The GI Bill Kicker

The GI Bill Kicker


The Navy, Marine and Army Corps Funds for College


GI Bill Kicker is prominently referred to as the Navy, Army or Marine Corps College Funds, and is presented via the service branch of the DoD as a part of the reenlistment or the enlistment contract and for various other reasons.

The Corps College Fund refers to a supplementary amount of monetary benefit that raises the basic benefit received per month by an individual and this is covered in the GI Bill disbursement which is released by VA. The service branch has the provisions to determine which individual receives the funds and the sum received by them. To ensure the accuracy of the funds being offered under the College Fund scheme, it is vital for the individual to submit a copy of the bill to VA.

These added benefits can boost the GI Bill disbursement amount to $950 per month. This implies that the benefit value of GI Bill can actually receive a significant boost. The amount received by a person is dependent on several factors which include the service joined, the location of service, the job chosen, enlistment date and the tenure of the enlistment contract.

The college funds can also be paid under the GI bill however they are governed by certain restrictions and limitations. To get precise answers and to procure information about the GI Bill benefits, the VA can be contacted at 1-88-GIBILL-1.

Note: The term GI Bill Kicker is used by the Air Force which refers to the GI Bill Buy-up initiative. This bill is presented to all the active duty participants of the GI Bill. The GI Bill is also offered to the members who opt to stick to the reserve forces. For this, the member must first meet the requirements and also needs to accept the bill. The benefits under the Reserve GI Bill can be boosted to more than $24,000 is one qualifies for the GI Bill Kicker for Reserve members. Until and unless the service member receives the GI Bill, the GI Bill Kicker amount is not offered to the individual. The kicker is an added benefit offered by the GI Bill.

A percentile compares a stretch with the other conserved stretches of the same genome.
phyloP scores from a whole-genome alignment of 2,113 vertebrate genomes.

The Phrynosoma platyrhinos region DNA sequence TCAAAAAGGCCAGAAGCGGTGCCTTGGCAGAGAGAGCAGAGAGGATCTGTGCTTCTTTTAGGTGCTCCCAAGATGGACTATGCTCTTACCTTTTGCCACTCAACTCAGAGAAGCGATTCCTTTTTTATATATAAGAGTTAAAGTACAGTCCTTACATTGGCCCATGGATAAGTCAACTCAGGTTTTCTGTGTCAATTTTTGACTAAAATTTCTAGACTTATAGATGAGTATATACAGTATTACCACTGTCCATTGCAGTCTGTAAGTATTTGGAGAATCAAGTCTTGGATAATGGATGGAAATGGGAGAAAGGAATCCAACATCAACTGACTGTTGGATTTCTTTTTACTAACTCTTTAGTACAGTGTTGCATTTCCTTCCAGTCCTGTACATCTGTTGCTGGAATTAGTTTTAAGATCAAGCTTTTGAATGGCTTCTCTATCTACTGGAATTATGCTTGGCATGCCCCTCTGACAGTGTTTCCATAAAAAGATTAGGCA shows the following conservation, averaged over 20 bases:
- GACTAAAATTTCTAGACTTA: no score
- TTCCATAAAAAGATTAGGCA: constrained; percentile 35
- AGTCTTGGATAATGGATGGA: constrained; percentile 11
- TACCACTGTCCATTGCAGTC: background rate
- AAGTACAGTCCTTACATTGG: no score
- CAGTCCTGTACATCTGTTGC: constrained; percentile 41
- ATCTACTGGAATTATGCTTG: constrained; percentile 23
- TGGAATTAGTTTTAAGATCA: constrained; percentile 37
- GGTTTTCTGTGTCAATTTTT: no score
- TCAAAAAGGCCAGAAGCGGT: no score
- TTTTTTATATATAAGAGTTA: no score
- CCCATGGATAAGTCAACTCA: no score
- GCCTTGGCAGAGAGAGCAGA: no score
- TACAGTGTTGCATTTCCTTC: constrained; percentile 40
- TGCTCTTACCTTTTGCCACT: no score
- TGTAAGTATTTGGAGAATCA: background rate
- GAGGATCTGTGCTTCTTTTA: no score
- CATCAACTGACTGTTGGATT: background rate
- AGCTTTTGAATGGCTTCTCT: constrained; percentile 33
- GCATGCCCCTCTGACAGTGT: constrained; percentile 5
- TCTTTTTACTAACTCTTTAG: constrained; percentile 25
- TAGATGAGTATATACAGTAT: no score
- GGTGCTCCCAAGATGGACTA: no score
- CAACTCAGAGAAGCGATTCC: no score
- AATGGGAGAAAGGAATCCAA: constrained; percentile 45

• Joshua Kyle
    Posted at 19:09h, 08 February Reply

    I have the marine corps college fund and it had to built into my contract upon enlistment. Trying get anyone that understands what it is or how it works is next to impossible.

  • Tiara R,
    Posted at 15:48h, 20 November Reply

    I have been trying to get my kicker started for two years now nor I or my unit can find this infamous college portion in my contract… Please help. Who do I call?

  • Kelley padgett
    Posted at 20:18h, 17 November Reply

    I am retired from the navy after 20 yrs and I had the kicker when I initially enlisted and I recently tried to obtain it but I was denied bc I enrolled in post 911 bill and said I do not qualify. I had no idea it would be taken from me. How can I file an appeal to get it back..?

  • Timothy Nathan Torrence
    Posted at 01:53h, 24 July Reply

    I am a vet. I had an honorable discharge from the Navy but did not retire from the Navy. Am I or my children entitled to any benefits for college? I am interested in obtaining my bachelors degree and wanted to get additional information. Thanks

    • shayla
      Posted at 00:01h, 14 August Reply

      Hi Tim. If you paid into the GI Bill program ($100 each month) in your first 12 months of service you may qualify for educational benefits. It also depends on how many months of service you actually completed before getting out. If you completed at least 36 months and paid in to the program upon enlistment, you qualify for 100% educational assistance for 36 months. There is a break down if you served less time. You can transfer these benefits to your spouse or children only if you select the Post 9/11 GI Bill rather than the Montgomery. However, if you have service connected disabilities and rate 100% total and permanently disabled, your children qualify for college education assistance without having to give them the GI Bill. hope this helps!

  • Tim Yaotome
    Posted at 04:02h, 27 February Reply

    Wow! I never knew that a family whose parent is a retired member of the Air Force can help pay for their child’s college education through the GI Bill. Learning about this gave me hope for my friend, who is looking for a way for her daughter to enroll in art school. Aside from calling their hotline, I would also ask help from admissions advisors on how she can continue college with or without the fund too.

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